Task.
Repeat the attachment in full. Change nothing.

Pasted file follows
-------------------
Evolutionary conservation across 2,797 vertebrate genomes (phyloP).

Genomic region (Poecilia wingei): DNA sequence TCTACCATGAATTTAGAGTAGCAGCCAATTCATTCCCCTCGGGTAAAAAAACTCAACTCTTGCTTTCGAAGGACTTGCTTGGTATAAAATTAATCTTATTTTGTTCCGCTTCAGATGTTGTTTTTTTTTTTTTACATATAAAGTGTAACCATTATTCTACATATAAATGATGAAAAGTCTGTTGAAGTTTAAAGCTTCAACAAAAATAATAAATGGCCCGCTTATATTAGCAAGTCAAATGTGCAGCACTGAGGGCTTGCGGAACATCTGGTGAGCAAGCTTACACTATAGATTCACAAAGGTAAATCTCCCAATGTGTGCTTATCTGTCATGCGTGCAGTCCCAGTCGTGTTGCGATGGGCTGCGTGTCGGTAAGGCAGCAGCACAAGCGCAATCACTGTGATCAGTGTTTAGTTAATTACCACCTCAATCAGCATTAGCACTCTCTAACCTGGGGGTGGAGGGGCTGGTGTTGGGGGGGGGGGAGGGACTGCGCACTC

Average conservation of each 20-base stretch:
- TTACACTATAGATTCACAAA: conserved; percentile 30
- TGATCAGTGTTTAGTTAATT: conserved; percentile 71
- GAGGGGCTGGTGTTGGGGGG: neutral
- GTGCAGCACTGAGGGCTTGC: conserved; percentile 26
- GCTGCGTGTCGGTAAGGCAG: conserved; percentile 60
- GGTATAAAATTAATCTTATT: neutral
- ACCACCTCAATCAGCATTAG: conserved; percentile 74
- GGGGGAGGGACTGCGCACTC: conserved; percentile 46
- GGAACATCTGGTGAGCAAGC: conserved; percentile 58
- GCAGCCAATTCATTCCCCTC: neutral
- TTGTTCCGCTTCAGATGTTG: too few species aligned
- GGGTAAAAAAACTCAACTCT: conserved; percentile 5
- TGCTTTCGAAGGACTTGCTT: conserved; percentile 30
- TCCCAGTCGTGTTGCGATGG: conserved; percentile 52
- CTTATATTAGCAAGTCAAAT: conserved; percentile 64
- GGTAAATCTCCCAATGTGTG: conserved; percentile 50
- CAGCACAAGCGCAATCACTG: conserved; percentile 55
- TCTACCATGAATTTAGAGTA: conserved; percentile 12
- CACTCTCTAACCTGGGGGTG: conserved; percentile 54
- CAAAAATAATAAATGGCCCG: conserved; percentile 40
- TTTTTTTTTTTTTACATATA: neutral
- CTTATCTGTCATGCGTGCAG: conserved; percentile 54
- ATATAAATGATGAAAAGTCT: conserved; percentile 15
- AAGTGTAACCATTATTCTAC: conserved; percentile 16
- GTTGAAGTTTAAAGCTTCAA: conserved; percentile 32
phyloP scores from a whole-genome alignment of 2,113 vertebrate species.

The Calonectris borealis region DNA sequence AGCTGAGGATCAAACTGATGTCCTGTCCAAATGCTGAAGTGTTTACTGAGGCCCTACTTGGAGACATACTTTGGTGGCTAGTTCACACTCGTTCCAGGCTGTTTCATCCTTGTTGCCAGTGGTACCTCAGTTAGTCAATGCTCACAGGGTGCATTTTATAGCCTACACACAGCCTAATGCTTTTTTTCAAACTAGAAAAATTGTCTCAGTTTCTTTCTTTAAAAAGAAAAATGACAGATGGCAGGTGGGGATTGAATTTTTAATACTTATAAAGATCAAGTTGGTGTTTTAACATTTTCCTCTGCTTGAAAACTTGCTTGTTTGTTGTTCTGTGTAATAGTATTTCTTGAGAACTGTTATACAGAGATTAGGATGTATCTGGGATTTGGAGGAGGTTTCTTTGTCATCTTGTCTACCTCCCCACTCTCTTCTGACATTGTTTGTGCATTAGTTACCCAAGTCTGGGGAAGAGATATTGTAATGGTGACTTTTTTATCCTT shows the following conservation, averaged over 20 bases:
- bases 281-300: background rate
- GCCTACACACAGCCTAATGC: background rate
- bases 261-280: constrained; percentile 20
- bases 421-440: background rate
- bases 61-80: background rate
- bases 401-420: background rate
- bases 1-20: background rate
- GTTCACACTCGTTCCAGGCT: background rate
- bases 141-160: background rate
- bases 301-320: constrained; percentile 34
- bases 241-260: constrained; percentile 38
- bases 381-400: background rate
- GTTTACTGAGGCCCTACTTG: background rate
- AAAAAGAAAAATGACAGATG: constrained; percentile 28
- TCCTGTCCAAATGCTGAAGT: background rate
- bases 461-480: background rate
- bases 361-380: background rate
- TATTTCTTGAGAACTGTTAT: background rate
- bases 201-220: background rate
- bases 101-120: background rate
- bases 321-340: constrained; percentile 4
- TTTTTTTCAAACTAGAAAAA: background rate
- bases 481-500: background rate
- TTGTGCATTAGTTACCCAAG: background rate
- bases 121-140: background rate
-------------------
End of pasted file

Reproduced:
Evolutionary conservation across 2,797 vertebrate genomes (phyloP).

Genomic region (Poecilia wingei): DNA sequence TCTACCATGAATTTAGAGTAGCAGCCAATTCATTCCCCTCGGGTAAAAAAACTCAACTCTTGCTTTCGAAGGACTTGCTTGGTATAAAATTAATCTTATTTTGTTCCGCTTCAGATGTTGTTTTTTTTTTTTTACATATAAAGTGTAACCATTATTCTACATATAAATGATGAAAAGTCTGTTGAAGTTTAAAGCTTCAACAAAAATAATAAATGGCCCGCTTATATTAGCAAGTCAAATGTGCAGCACTGAGGGCTTGCGGAACATCTGGTGAGCAAGCTTACACTATAGATTCACAAAGGTAAATCTCCCAATGTGTGCTTATCTGTCATGCGTGCAGTCCCAGTCGTGTTGCGATGGGCTGCGTGTCGGTAAGGCAGCAGCACAAGCGCAATCACTGTGATCAGTGTTTAGTTAATTACCACCTCAATCAGCATTAGCACTCTCTAACCTGGGGGTGGAGGGGCTGGTGTTGGGGGGGGGGGAGGGACTGCGCACTC

Average conservation of each 20-base stretch:
- TTACACTATAGATTCACAAA: conserved; percentile 30
- TGATCAGTGTTTAGTTAATT: conserved; percentile 71
- GAGGGGCTGGTGTTGGGGGG: neutral
- GTGCAGCACTGAGGGCTTGC: conserved; percentile 26
- GCTGCGTGTCGGTAAGGCAG: conserved; percentile 60
- GGTATAAAATTAATCTTATT: neutral
- ACCACCTCAATCAGCATTAG: conserved; percentile 74
- GGGGGAGGGACTGCGCACTC: conserved; percentile 46
- GGAACATCTGGTGAGCAAGC: conserved; percentile 58
- GCAGCCAATTCATTCCCCTC: neutral
- TTGTTCCGCTTCAGATGTTG: too few species aligned
- GGGTAAAAAAACTCAACTCT: conserved; percentile 5
- TGCTTTCGAAGGACTTGCTT: conserved; percentile 30
- TCCCAGTCGTGTTGCGATGG: conserved; percentile 52
- CTTATATTAGCAAGTCAAAT: conserved; percentile 64
- GGTAAATCTCCCAATGTGTG: conserved; percentile 50
- CAGCACAAGCGCAATCACTG: conserved; percentile 55
- TCTACCATGAATTTAGAGTA: conserved; percentile 12
- CACTCTCTAACCTGGGGGTG: conserved; percentile 54
- CAAAAATAATAAATGGCCCG: conserved; percentile 40
- TTTTTTTTTTTTTACATATA: neutral
- CTTATCTGTCATGCGTGCAG: conserved; percentile 54
- ATATAAATGATGAAAAGTCT: conserved; percentile 15
- AAGTGTAACCATTATTCTAC: conserved; percentile 16
- GTTGAAGTTTAAAGCTTCAA: conserved; percentile 32
phyloP scores from a whole-genome alignment of 2,113 vertebrate species.

The Calonectris borealis region DNA sequence AGCTGAGGATCAAACTGATGTCCTGTCCAAATGCTGAAGTGTTTACTGAGGCCCTACTTGGAGACATACTTTGGTGGCTAGTTCACACTCGTTCCAGGCTGTTTCATCCTTGTTGCCAGTGGTACCTCAGTTAGTCAATGCTCACAGGGTGCATTTTATAGCCTACACACAGCCTAATGCTTTTTTTCAAACTAGAAAAATTGTCTCAGTTTCTTTCTTTAAAAAGAAAAATGACAGATGGCAGGTGGGGATTGAATTTTTAATACTTATAAAGATCAAGTTGGTGTTTTAACATTTTCCTCTGCTTGAAAACTTGCTTGTTTGTTGTTCTGTGTAATAGTATTTCTTGAGAACTGTTATACAGAGATTAGGATGTATCTGGGATTTGGAGGAGGTTTCTTTGTCATCTTGTCTACCTCCCCACTCTCTTCTGACATTGTTTGTGCATTAGTTACCCAAGTCTGGGGAAGAGATATTGTAATGGTGACTTTTTTATCCTT shows the following conservation, averaged over 20 bases:
- bases 281-300: background rate
- GCCTACACACAGCCTAATGC: background rate
- bases 261-280: constrained; percentile 20
- bases 421-440: background rate
- bases 61-80: background rate
- bases 401-420: background rate
- bases 1-20: background rate
- GTTCACACTCGTTCCAGGCT: background rate
- bases 141-160: background rate
- bases 301-320: constrained; percentile 34
- bases 241-260: constrained; percentile 38
- bases 381-400: background rate
- GTTTACTGAGGCCCTACTTG: background rate
- AAAAAGAAAAATGACAGATG: constrained; percentile 28
- TCCTGTCCAAATGCTGAAGT: background rate
- bases 461-480: background rate
- bases 361-380: background rate
- TATTTCTTGAGAACTGTTAT: background rate
- bases 201-220: background rate
- bases 101-120: background rate
- bases 321-340: constrained; percentile 4
- TTTTTTTCAAACTAGAAAAA: background rate
- bases 481-500: background rate
- TTGTGCATTAGTTACCCAAG: background rate
- bases 121-140: background rate